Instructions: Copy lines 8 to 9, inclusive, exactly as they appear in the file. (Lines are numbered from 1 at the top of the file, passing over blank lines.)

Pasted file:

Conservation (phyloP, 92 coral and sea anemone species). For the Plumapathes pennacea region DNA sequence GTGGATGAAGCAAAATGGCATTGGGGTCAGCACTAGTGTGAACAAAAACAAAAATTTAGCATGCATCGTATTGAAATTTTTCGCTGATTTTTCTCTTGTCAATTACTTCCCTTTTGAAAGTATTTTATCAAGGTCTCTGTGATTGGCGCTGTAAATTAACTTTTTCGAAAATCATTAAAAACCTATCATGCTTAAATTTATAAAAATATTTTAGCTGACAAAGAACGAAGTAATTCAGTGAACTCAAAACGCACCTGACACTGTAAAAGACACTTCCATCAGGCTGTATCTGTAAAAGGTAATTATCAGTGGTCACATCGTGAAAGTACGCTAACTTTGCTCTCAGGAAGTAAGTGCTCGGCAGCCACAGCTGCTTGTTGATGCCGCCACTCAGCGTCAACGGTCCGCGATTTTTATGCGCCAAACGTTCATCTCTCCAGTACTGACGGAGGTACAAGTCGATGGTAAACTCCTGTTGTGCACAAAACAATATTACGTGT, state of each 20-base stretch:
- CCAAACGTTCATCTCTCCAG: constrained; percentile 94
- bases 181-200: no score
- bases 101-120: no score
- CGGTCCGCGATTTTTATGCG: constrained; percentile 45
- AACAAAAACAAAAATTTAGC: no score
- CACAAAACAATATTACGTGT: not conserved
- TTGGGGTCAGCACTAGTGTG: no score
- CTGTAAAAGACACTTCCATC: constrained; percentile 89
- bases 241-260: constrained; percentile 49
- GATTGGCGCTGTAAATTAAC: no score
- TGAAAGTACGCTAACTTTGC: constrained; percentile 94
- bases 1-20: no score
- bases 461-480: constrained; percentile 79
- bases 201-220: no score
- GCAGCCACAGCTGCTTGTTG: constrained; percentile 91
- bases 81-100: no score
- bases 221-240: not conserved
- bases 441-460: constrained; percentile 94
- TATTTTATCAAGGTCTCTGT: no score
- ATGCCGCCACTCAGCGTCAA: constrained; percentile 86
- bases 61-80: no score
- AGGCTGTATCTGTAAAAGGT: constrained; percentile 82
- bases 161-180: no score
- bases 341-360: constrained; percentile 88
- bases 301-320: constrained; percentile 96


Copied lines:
- TTGGGGTCAGCACTAGTGTG: no score
- CTGTAAAAGACACTTCCATC: constrained; percentile 89